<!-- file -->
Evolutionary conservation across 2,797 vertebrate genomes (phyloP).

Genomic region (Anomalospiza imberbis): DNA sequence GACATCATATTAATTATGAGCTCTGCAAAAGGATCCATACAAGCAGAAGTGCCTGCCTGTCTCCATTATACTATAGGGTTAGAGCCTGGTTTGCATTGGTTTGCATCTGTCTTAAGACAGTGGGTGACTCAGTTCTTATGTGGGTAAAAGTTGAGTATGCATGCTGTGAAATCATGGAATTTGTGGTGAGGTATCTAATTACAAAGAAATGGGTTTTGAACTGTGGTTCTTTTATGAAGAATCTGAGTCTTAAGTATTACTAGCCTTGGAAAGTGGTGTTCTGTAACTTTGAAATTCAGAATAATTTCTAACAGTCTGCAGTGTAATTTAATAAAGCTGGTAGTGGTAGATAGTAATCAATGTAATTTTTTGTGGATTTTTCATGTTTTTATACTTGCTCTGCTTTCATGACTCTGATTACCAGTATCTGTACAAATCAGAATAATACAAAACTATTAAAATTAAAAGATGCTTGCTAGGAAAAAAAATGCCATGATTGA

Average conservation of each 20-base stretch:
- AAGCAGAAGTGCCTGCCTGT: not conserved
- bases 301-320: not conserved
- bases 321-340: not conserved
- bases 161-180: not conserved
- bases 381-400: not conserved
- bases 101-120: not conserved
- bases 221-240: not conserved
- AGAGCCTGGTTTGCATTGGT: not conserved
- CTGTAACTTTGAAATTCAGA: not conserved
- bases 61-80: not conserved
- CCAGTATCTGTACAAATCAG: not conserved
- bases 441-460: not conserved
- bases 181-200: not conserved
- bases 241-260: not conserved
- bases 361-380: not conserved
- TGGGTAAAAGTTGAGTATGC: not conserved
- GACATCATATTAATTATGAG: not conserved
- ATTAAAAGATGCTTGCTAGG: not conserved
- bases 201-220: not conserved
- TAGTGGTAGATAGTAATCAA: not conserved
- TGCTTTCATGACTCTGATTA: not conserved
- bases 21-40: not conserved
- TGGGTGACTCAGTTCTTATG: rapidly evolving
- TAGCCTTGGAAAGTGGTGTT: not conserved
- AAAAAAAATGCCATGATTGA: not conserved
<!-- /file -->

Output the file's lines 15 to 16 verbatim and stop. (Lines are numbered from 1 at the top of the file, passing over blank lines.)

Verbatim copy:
- bases 441-460: not conserved
- bases 181-200: not conserved